“The World, according to the best geographers, is divided into Europe, Asia, Africa, America, and Romney Marsh.”

Romney Marsh   

Romney Marsh The Fifth Continent is known for its natural beauty, the diversity of its habitats, rich history, extensive coastline and its sheep.

With much to see and do, excellent accommodation, outstanding attractions, fine food, and drink, varied walking routes and many sandy beaches, Romney Marsh is an ideal place to visit, explore and enjoy. Find out more  ​     

Santa' Sleigh  

 Santa      

Only on 
        Romney Marsh
 
You will only find these on Romney Marsh 
 Index Icon World's Smallest
     Public
 Railway
 Index Icon Three Types of                           Sound Mirrors 
 Index Icon The Largest Shingle             Foreland in Britain
 Index Icon Martello Tower as it             was in Napoleonic times
 Index Icon Fourteen Medieval                        Churches
 
 Index Icon Sussex Emerald Moth
 Index Icon
 ‘the best  known Sheep
    in the world’
        Right Icon Find out more

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Featured

 The Red Lion, Snargate   scroll right and left and click on a picture to see it enlarged in a slideshow 

Napoleonic Defence Heritage

Romney Marsh contains an exceptionally significant collection of Napoleonic period fortifications. Notable works of this period include the programme of Martello Tower building, construction of the Grand Redoubt at Dymchurch and the cutting of the Royal Military Canal

The closeness of Romney Marsh to the continent, its flat shores and hinterland and easily accessible beaches, has meant that the Marsh has been in the front line whenever invasion has threatened, particularly from across the English Channel.
    Index Icon Invasion Coast    Index Icon Wars with the French     Index Icon Napoleon Bonaparte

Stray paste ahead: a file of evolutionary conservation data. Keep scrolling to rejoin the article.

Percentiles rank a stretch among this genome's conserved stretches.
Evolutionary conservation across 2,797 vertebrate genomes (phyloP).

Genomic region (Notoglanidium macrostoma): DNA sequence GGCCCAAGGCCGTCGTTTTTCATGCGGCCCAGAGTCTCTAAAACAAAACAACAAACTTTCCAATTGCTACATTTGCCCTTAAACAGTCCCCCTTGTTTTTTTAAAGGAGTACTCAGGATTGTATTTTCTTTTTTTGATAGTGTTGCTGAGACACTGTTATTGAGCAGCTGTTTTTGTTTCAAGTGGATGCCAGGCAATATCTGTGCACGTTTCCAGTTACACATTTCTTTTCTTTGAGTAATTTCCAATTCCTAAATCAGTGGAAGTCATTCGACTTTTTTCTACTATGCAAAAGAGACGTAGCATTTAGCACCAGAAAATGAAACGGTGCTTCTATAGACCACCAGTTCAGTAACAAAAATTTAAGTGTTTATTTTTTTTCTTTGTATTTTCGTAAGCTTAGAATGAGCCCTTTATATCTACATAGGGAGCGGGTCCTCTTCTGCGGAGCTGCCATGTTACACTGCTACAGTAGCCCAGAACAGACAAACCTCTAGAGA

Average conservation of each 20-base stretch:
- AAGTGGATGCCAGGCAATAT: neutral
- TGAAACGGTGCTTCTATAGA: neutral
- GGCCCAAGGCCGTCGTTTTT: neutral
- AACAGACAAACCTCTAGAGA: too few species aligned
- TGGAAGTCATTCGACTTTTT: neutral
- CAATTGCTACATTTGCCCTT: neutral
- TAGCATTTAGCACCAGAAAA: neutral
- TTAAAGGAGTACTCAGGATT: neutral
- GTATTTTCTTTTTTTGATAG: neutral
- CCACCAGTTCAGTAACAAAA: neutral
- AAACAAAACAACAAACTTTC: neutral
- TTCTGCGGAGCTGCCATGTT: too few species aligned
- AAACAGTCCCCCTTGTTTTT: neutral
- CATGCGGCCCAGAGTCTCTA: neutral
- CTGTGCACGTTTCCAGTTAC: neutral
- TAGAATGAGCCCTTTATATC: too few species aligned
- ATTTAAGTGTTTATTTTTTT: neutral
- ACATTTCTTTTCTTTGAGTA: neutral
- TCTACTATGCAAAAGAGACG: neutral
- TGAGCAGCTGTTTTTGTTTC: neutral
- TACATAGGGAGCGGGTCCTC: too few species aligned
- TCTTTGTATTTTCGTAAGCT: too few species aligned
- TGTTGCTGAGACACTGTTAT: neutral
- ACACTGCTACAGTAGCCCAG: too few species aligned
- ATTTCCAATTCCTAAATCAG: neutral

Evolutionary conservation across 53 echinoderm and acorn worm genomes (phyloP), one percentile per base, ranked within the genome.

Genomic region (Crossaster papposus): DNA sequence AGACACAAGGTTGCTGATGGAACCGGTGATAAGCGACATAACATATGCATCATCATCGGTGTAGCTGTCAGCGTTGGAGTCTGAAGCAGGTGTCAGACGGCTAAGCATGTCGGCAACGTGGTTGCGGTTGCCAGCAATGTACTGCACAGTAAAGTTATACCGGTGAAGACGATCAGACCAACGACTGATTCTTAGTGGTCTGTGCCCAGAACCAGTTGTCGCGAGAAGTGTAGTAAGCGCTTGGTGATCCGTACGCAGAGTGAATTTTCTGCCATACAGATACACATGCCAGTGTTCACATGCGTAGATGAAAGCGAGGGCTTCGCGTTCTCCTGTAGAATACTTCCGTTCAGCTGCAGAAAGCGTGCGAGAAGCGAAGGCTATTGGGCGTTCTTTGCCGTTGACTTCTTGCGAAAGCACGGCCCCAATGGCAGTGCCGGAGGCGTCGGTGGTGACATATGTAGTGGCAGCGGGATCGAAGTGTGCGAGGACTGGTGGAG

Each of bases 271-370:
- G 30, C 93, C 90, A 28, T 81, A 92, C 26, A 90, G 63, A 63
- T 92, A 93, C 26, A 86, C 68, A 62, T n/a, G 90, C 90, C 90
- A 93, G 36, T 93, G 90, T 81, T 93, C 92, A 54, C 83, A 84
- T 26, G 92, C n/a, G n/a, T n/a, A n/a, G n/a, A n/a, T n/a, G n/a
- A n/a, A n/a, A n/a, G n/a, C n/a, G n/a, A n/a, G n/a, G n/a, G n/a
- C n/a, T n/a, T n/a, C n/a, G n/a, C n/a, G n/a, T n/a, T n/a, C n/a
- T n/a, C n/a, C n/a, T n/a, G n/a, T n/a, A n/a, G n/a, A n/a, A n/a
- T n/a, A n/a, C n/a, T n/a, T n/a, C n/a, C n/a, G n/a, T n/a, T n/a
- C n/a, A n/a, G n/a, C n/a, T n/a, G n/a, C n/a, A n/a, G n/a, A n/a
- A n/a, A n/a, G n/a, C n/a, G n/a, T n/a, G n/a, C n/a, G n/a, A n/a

Sites of Defences Against Napoleon in 1867

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Dymchurch Beachcam

Dymchurch has one of the finest sandy beaches in Kent. You can view real-time pictures streamed from Dymchurch beach. The beachcam provides live information on the tide for fisherman and others wishing to use the beach for leisure. You can check the tides, see the weather in real time, watch the seagulls and view spectacular sunrises, all live.

The pictures are live and continuous 24 hours a day from a webcam installed by Dymchurch Parish Council.  
    Index Icon View the Beachcam           Index Icon Dymchurch Beach         Index Icon Dymchurch Village


Dymchurch Beachcam

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Romney, Hythe & Dymchurch Railway 

90 years of Steam Romney Hythe & Dymchurch RailwayRailway Heritage set against the backdrop of some of Kent’s most picturesque countryside is what makes a journey on the Romney, Hythe & Dymchurch Railway a totally unique experience. 

The Romney, Hythe & Dymchurch Railway is proud to operate the most complete collection of one-third full-size Steam Locomotives in the world, running on tracks just 15 inches apart. 
13½ miles of track stretch across the picturesque Romney Marsh from the Cinque Port town of Hythe to Dungeness; one of the largest expanses of shingle in the world & designated as a National Nature Reserve.    
Find out more                 


Romney Marsh is known as The Fifth Continent. Thomas Ingoldsby, the pen name of 19th century author and cleric Richard Harris Barham (sometime Rector of St Dunstan, Snargate), wrote in his The Ingoldsby Legends:
The World, according to the best geographers, is divided into Europe, Asia, Africa, America, and Romney Marsh.

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Serve God, honour the King, but first maintain the Wall is an apt slogan for Romney Marsh. Penned by author Russell Thorndike in his Dr Syn novel 'The Scarecrow Rides', it epitomises the fact that Romney Marsh owes its existence to the Dymchurch Wall, which stops the sea from flooding the Marsh.

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John Betjeman wrote about Romney Marsh:

Romney Marsh, on the Sussex border of Kent and close to the sea. Romney Marsh, where the roads wind like streams through pasture and the sky is always three-quarters of the landscape. The sounds I associate with Romney Marsh are the bleating of innumerable sheep and the whistle of the sea wind in old willow trees. The sea has given a colour to this district: it has spotted with silver the oak posts and rails; it gives the grass and the rushes a grey salty look and turns the red bricks and tiles of Fairfield Church a saffron yellow.